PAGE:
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I love baseball.

Just days ago, there was speculation from inside the White Sox clubhouse that Juan Uribe was a goner, a sacrificial lamb for the team-wide hitting slump and 6 game losing streak. Thursday he may have provided the spark to help lift the Sox out of their funk.

While Uribe's 2-run homer in the 5th inning put the Sox up for good, it was hit takeout slide of Brendan Harris in the 8th that really brought life to the dugout.

"Awesome," manager Ozzie Guillen said of Uribe's clean but ferocious slide. "I was the first one that jumped out of my seat.

"When somebody hits a home run, I just sit there and wait for the guy to shake his hand, unless it's to win the game. But when I see plays like that -- clean, play the game the way they should be playing -- it's something we're missing."

The first thing I noticed after Uribe bowled over Harris was the reception he received in the dugout. It was much more boisterous than the homecoming following his 2-run shot. It may have been a while since the Sox have seen a multi-run homer, but it's still something they're used to seeing. A well executed takeout slide, however, was something to be celebrated.

If the Sox are able to come out of their team-wide slump, you know that play will trotted out as the turning point. If the Sox bats head back into hibernation, if Uribe continues to hit below his weight, the simple fundamentally sound play will be forgotten as the calls for Jerry Owens crescendo. I'll stick with the view that it was a good play, and if the Sox get some more plays like that, and the properly executed run down, and, you know, some timely hitting they'll turn things back around.

* * * * *

I wouldn't be doing my job if I didn't describe the bizarre circumstances surrounding Thome's first steal in a White Sox uniform. To set the stage, with nobody out in the Thome walked to advance Carlos Quentin to second and bring Paul Konerko to the plate. Konerko worked a 3-1 count, and was unable to check his swing on an inside fastball.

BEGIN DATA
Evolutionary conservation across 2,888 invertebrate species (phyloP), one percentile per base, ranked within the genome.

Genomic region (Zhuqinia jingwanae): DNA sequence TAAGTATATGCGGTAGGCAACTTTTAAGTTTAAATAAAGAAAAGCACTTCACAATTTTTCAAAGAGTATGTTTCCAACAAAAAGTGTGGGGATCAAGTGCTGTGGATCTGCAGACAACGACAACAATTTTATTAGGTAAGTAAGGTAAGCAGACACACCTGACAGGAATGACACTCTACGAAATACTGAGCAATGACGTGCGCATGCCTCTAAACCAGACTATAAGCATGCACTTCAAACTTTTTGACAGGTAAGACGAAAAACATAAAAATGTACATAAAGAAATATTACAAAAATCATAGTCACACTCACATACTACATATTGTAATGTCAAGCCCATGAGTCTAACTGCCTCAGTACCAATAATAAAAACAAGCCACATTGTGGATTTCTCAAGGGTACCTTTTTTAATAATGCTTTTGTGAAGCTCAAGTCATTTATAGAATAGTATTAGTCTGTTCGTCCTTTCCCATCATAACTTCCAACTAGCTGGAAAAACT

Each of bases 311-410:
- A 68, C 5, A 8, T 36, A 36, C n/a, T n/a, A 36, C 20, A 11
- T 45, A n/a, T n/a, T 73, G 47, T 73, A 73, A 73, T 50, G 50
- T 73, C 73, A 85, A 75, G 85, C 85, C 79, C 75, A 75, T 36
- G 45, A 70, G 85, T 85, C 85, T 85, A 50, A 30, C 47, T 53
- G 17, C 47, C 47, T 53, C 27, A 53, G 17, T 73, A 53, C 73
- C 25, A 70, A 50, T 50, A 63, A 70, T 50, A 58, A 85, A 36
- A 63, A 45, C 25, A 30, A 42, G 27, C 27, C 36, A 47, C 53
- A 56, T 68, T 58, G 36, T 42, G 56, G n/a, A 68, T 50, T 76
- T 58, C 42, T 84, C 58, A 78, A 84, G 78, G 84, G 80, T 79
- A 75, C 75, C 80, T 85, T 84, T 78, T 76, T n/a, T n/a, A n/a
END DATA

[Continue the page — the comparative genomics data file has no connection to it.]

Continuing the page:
Home plate umpire Doug Eddings --It's always Doug Eddings-- was slow to call anything (sound familiar?). Konerko, hearing nothing, assumed it was ball four and began to take off his shin guard. At the same time Quentin and Thome began trotting towards the next base. Meanwhile, Joe Mauer started asking for help, inexplicably pointing to third base then finding the proper ump at first, who (correctly) called it a strike on a failed check swing. But by this time, Thome and Q were mere steps away from 2nd and 3rd, respectively, giving Mauer no play.

Mauer returned the ball to Matt Guerrier, who ran around the field tagging Thome and Quentin, who now stood safely 90 feet closer to home. Ron Gardenhire came out to argue Eddings' slow call on the play, and eventually got the boot. Meanwhile in the White Sox dugout, Ozzie yukked it up, pantomiming Guerrier looking for outs by tagging anyone within arms reach of him.

The Sox would not score in the inning. The smiles were removed from their faces... until that Uribe slide.

  • In a somewhat surprising twist, it seems the person most responsible for keeping Owens off the roster right now is Ozzie. This probably has more to do with Ozzie's inflated view of Alexei Ramirez more than anything else, but it's notable because it seems like Ozzie is always fighting to keep his bantam-weight speedsters on the roster.

  • Anecdotally, based solely on my own observation and without going through the game logs or Pitch F/X data, it feels like there is a (negative) correlation between the opposing starter's fastball velocity and their game ERA against the Sox. Put more simply, the Sox can't hit soft tossers. The harder you throw, the better they've hit you (at least since the Baltimore series). If anyone wanted to take the time to dive into the data, I'd be forever in your debt.

  • As if there wasn't enough misguided, tangentially White Sox related material floating through my inbox and feed reader with the manufactured outrage surrounding latex inflatables in a locker room in the news everywhere, Ozzie went on another one of his Ozzie being Ozzie rants where he says a whole lot of nothing, causing those who don't cover him every day to proclaim he's talking himself out of a job. We all know this is about as far from the truth as you can get, so I'll just continue to point out that the coaches and staff from the '05 World Series team have recurring contracts and Get Out of Jail Free cards that run through 2012.